Francis Koster: Grandkids need us to act like adults

Published 12:00 am Sunday, September 27, 2020

By Francis Koster

Some years ago, I took my son and young grandson fishing on Lake Norman here in North Carolina, near where we live.

Lake Norman had a historic reputation for big, record-setting fish, and I wanted to give him a chance to make a grand memory. As I planned the trip, I had fantasy of him standing with his arms outstretched as he bragged to his buddies about the one he caught.

What surprised me as I was planning that trip was learning that the breed of big fish (striped bass) that set all the size records back in the day no longer survives in Lake Norman. Between 2000 and 2010, the lake water got too hot, and the traditional breed of striped bass could not survive. After they all died out, new breeds of fish had to be transplanted in Lake Norman that can survive these still rising temperatures. 

Why do I tell this story? Because in my grandson’s lifetime, the same thing that killed off the fish can kill him and many of his generation. And it is not rising temperature.

The warmer water gets, the more it evaporates. Rising river and lake temperatures increase humidity and the number of very muggy days. Remember how August felt? A rather small rise in water temperature produces a large rise in humidity. And humidity kills.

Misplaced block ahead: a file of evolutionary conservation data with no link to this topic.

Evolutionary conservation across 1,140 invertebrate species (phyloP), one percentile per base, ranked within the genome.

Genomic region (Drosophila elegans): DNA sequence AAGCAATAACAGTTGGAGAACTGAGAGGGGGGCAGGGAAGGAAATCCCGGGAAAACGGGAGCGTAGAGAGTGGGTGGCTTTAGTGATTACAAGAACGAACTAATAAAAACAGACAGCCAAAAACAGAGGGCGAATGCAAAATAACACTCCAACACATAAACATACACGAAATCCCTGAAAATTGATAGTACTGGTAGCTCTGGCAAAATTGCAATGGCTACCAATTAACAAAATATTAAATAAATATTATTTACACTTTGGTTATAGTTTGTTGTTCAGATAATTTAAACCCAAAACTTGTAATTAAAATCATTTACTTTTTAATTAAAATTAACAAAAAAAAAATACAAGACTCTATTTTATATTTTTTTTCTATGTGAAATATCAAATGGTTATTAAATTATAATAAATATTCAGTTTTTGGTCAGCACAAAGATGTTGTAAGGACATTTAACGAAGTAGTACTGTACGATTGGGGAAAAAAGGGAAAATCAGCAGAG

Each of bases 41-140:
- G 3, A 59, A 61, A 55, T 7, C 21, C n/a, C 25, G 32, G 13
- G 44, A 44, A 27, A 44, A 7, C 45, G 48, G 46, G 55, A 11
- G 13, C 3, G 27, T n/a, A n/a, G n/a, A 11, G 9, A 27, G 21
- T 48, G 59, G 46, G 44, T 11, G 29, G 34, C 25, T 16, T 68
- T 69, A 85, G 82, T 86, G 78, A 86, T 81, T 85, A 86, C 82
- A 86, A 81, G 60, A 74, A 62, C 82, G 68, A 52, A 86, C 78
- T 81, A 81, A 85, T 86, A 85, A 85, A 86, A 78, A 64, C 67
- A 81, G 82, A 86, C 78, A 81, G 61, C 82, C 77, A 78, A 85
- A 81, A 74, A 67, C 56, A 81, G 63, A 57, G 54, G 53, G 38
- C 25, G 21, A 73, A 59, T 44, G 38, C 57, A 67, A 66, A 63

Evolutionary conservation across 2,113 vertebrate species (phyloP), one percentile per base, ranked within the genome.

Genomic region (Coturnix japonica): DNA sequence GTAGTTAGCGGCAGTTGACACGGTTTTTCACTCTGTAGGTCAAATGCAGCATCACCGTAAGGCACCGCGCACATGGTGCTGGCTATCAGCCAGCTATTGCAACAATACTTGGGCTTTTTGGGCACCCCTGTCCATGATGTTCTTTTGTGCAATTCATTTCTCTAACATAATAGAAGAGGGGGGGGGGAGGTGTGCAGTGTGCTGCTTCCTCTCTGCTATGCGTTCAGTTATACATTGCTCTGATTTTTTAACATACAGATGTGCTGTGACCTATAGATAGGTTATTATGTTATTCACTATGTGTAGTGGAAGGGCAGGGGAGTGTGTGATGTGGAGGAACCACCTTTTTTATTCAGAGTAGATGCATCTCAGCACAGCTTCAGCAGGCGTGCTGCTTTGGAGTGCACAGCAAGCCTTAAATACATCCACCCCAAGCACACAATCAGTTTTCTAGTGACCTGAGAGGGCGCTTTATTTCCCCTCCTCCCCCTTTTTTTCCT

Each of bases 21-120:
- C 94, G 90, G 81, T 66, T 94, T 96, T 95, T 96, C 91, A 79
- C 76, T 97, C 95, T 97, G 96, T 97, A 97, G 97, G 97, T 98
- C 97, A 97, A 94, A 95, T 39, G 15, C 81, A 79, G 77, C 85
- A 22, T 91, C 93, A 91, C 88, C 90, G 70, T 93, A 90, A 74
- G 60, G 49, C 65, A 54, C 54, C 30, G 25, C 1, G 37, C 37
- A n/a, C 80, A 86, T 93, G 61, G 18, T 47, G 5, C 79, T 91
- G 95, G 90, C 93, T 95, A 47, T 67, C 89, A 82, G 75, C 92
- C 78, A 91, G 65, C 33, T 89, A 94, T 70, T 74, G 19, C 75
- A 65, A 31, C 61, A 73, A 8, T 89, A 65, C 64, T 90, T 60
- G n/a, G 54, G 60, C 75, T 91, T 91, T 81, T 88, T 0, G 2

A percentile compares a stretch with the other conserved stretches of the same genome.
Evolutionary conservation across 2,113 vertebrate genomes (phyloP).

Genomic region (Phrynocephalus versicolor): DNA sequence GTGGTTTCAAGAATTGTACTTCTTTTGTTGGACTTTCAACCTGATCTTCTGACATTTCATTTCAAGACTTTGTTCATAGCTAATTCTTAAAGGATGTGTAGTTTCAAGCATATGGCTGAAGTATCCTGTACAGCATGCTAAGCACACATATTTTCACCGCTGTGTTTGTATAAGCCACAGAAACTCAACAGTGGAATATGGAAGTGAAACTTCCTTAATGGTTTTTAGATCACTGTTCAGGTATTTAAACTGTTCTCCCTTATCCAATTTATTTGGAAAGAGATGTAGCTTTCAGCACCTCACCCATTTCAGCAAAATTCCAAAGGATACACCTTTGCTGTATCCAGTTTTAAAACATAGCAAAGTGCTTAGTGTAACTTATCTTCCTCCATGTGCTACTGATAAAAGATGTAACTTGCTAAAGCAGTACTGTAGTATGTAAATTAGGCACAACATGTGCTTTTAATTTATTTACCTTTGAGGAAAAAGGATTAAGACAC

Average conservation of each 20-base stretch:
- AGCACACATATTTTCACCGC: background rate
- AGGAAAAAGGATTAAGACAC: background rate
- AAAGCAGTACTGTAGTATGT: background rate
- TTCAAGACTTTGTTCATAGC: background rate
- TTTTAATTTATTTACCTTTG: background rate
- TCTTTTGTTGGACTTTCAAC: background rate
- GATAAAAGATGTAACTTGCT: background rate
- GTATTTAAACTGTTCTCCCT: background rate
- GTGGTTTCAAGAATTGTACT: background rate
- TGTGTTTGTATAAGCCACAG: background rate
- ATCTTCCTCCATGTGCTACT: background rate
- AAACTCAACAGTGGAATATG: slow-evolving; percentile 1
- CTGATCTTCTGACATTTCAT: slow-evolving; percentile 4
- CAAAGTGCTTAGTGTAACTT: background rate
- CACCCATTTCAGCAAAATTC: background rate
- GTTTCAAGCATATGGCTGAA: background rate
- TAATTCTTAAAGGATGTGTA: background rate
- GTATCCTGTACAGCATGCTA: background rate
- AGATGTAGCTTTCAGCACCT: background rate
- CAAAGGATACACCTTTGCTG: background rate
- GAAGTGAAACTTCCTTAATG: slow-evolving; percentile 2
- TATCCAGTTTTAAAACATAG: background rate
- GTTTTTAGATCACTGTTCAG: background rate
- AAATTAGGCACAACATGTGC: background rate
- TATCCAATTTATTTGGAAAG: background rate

The combination of heat and humidity is called the heat index – and that is what we need to be paying attention to.  People who talk about “global warming,” which only looks at temperature, are missing a key threat. 

If it is 92 degrees outside with humidity of 40%, it feels like it is 94 degree. If it is 92 degrees and the humidity is 85% it feels like 126 degrees — and because your body cannot handle that for long, it can kill you. 

The average temperature for the entire globe for every single month thus far in 2020 was either the warmest or second warmest in history as far back as scientists can tell. And that created a lot of new humidity.

Last year, the temperature of the water in the Great Lakes was up between 6 and 11 degrees (depending on how deep the lake is) warmer than the historic normal. Because of rise in evaporation increased humidity in the air, the heat index went up for the entire Northeast and broke every record on the books.  

This indicates we have grim times ahead unless we can control the rise in lake and ocean temperature.

Your kids and grandkids will have a better chance at living longer lives if you switch to LED lightbulbs. If you are a fiscal conservative, you will like this: the average American household uses around 40 lightbulbs. Replacing them with LEDs costs you about $100, and saves you $300 per year, cuts the greenhouse gas made to produce the electricity they burn by 75% and earns you at least 100% return on investment each year for 10 years until the bulb burns out.  

Or you can buy an electric lawn mower — scientists at the University of Florida have found that, due to successful 1970 EPA regulation of car pollution, it takes as many as 43 modern cars to make as much air pollution in one year as each gas lawnmower.

It is important that we set aside politics and listen to the scientists. Your kids and grandkids need us all to act like adults.

Koster lives in Kannapolis and is an activist who has been studying, teaching and implementing local solutions to national problems for over 50 years.